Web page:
Introvert or Extrovert

Who has a better more enjoyable life

  • Introvert

    Votes: 17 65.4%
  • Extrovert

    Votes: 9 34.6%

  • Total voters
    26

simonlewis

Well-known Member
This got me thinking today who leads a better life an introvert or an extrovert, i wouldn't be surprised if the answer is extrovert.
 

Houghsx

Distinguished Member
All subjective really. Most introvert's would hate the extrovert lifestyle and vice versa.
 

simonlewis

Well-known Member

IronGiant

Moderator
it doesn't stop me thinking though that extroverts gets the better deal in life.
Blow that always needing to be the centre of attention party animal nonsense :D
 

Barbs77

Distinguished Member
I always thought an Introvert was only an Introvert until it was something they were interested in. An extrovert is someone that isn't interested in any anything other than themselves.
 

simonlewis

Well-known Member
I always thought an Introvert was only an Introvert until it was something they were interested in. An extrovert is someone that isn't interested in any anything other than themselves.
No an introvert is someone that is shy and keeps themselves to themselves, ie, dosen't like the attention, an extrovert is the opposite.
 

mij

Well-known Member
Being Bi-Polar puts me in both camps [emoji3] They are both good for me [emoji106]
 

IronGiant

Moderator
No an introvert is someone that is shy and keeps themselves to themselves, ie, dosen't like the attention, an extrovert is the opposite.

This is a very specific definition of introvert:

"Definition: Contrary to what most people think, an introvert is not simply a person who is shy. In fact, being shy has little to do with being an introvert! Shyness has an element of apprehension, nervousness and anxiety, and while an introvert may also be shy, introversion itself is not shyness. Basically, an introvert is a person who is energized by being alone and whose energy is drained by being around other people."

Obviously it was written in order to make introverts not feel bad about themselves :), but there is an element of truth in it.
 

Jules Winfield

Well-known Member
Not many extroverts on avf, probably why most people are here, if you saw me in a pub i would probably be hiding in some corner it doesn't stop me thinking though that extroverts gets the better deal in life.

I wouldn't even go to the pub! I find it very difficult to make small talk, even if it's with people I've known for years. I dread such situations and try to avoid them wherever possible. Hint to others: when I say "I'll think about it", it means "no, but I'm fobbing you off until the last minute".

I think it's easier to be an extrovert. I find social situations very difficult to handle, especially if I am a confined space with lots of people present that I don't know. I was at the birthday party for a friend's one year old a few years back and I had to go outside for about 20 minutes as I just couldn't cope. My introversion and shyness makes me very self-conscious - I doubt if you'd get many extroverts worrying about something like that. In the child's birthday party scenario, they'd probably be right in the middle, singing away and waving their arms around. Me, I'd rather hide in a cupboard.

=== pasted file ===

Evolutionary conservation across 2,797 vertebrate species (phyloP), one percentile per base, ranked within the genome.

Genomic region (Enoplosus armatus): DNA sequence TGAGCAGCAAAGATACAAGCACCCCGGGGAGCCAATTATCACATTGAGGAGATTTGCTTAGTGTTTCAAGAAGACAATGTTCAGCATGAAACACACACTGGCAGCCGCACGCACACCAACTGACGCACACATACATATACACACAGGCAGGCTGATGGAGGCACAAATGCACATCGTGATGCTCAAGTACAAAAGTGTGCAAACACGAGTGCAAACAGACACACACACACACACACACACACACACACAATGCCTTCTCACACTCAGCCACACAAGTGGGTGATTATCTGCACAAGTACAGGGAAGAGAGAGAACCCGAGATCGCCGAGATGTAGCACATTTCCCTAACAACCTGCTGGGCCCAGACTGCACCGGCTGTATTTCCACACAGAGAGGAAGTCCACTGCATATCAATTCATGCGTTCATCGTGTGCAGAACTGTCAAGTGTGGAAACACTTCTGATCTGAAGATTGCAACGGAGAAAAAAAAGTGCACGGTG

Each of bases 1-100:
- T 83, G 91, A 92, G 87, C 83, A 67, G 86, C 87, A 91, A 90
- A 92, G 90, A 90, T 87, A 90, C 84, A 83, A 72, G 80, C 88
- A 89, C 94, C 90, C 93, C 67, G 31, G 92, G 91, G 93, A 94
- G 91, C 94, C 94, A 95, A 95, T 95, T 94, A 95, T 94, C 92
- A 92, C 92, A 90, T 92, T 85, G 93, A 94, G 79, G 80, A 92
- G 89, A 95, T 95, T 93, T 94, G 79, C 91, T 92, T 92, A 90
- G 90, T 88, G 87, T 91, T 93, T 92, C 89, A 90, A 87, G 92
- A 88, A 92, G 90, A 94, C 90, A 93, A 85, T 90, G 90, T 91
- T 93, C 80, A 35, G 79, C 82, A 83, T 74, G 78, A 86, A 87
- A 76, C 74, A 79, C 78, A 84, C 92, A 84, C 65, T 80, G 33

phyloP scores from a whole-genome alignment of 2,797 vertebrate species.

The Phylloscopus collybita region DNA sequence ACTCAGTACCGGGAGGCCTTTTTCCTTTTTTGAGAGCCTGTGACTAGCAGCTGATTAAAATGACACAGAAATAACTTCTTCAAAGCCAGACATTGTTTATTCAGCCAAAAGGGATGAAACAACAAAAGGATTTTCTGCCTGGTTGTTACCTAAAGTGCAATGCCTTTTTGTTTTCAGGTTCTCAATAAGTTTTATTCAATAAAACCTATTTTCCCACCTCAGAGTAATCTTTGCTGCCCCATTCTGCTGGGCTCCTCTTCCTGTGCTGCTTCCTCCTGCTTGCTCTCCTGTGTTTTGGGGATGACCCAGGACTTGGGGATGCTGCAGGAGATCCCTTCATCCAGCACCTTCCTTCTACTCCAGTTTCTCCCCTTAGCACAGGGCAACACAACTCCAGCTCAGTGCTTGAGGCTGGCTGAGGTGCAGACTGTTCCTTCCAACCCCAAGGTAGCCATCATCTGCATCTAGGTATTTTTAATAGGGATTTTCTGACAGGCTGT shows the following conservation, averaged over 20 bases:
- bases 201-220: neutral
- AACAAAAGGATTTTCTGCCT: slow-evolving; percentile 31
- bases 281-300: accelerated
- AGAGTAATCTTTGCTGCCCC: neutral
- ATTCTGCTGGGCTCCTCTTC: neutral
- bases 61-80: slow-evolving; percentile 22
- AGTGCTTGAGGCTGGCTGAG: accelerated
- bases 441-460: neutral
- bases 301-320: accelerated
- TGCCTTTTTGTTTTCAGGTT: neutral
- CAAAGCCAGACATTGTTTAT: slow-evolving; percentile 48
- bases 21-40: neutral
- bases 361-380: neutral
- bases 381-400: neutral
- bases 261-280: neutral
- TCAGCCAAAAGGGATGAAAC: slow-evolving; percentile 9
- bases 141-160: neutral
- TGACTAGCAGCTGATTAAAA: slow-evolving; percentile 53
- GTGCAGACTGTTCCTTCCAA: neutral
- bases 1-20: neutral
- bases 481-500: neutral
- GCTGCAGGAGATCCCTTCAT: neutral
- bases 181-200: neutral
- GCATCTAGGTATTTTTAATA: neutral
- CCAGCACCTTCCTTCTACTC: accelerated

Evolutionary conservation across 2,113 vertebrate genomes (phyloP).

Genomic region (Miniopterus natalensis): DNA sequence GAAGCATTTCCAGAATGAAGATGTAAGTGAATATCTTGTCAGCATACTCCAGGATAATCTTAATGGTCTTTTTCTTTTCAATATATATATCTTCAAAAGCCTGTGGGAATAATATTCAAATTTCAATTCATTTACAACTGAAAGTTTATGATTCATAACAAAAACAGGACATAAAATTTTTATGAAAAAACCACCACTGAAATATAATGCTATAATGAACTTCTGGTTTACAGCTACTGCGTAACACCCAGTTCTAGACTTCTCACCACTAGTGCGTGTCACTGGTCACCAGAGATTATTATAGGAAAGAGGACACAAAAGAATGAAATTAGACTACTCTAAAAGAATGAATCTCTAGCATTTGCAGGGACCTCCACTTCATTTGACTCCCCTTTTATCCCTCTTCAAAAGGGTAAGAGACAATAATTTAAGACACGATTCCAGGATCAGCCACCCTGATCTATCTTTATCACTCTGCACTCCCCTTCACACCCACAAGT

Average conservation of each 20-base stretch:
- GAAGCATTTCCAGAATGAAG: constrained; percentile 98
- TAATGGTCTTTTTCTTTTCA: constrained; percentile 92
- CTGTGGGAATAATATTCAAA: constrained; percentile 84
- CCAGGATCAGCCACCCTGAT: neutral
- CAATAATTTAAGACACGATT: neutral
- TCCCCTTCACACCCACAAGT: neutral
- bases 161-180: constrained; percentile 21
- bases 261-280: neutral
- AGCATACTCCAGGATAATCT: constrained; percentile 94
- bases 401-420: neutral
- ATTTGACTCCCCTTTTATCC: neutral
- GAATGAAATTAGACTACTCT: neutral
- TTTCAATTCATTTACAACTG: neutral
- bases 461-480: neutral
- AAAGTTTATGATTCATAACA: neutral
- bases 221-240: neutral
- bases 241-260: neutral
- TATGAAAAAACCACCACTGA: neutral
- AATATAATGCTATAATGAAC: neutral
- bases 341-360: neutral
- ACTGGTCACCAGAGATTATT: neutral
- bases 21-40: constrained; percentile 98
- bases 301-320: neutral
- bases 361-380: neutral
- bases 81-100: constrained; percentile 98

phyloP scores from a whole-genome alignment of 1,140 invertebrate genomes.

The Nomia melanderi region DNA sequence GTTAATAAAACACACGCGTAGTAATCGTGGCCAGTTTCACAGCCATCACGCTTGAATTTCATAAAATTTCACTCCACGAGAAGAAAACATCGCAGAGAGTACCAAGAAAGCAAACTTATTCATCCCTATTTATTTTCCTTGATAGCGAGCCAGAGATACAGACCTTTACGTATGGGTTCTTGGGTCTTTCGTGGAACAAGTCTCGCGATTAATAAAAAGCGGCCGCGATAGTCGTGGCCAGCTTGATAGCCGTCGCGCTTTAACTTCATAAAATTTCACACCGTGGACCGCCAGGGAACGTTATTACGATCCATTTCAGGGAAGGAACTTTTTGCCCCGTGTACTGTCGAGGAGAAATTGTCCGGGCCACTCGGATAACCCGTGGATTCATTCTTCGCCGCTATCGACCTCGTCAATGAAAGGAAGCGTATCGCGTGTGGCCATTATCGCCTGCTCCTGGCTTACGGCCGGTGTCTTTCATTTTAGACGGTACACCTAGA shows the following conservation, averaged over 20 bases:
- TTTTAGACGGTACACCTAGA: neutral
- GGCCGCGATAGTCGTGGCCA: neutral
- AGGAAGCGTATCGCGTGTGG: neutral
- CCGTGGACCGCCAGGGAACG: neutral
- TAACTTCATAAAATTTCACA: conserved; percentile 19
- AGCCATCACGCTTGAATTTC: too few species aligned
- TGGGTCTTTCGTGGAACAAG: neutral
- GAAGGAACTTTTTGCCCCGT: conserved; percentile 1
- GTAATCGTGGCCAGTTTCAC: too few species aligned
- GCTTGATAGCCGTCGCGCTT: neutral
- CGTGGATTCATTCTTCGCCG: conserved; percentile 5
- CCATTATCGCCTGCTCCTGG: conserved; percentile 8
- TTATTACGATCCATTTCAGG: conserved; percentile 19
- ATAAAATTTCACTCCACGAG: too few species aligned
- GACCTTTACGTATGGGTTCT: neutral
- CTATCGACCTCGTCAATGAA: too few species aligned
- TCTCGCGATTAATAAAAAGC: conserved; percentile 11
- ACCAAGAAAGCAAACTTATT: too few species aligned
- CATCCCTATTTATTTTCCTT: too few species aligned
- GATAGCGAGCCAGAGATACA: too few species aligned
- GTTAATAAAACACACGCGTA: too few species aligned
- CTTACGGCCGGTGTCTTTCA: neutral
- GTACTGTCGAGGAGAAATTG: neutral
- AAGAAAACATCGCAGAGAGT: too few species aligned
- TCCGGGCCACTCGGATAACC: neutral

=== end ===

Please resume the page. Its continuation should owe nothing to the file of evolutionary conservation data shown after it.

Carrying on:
It is possible for introverts to become more confident in certain situations. I managed this at my last job, where I could easily hold my own in meetings and make my point. I certainly wouldn't say that I was an "extrovert" in these types scenario. Now I have a new job to start in a few weeks, I'll have to restart from the beginning again!
 

PSM1

Distinguished Member
As Irongiant says introvert/extrovert has nothing to do with 'shyness'. An extrovert can be as shy as an introvert and vice versa. The definition is about were your 'energy' is centred. An introvert will get this from within themselves while an extrovert get their energy from others (will bounce of others inputs etc.).
I am squarely an extrovert but can still be 'shy' in certain circumstances but I work best in groups of people.
Saw a great sketch about this that basically showed that an introvert gives their energy to others and hence will feel 'drained' when in groups. While extroverts sort of 'feed' of the energy of others so will feel energised in a group.
Neither group has more or less fun. A group of extroverts will most likely be louder than a group of introverts but both groups can be just as happy.
 

Det

Distinguished Member
I wouldn't even go to the pub! I find it very difficult to make small talk, even if it's with people I've known for years. I dread such situations and try to avoid them wherever possible. Hint to others: when I say "I'll think about it", it means "no, but I'm fobbing you off until the last minute".

I think it's easier to be an extrovert. I find social situations very difficult to handle, especially if I am a confined space with lots of people present that I don't know. I was at the birthday party for a friend's one year old a few years back and I had to go outside for about 20 minutes as I just couldn't cope. My introversion and shyness makes me very self-conscious - I doubt if you'd get many extroverts worrying about something like that. In the child's birthday party scenario, they'd probably be right in the middle, singing away and waving their arms around. Me, I'd rather hide in a cupboard.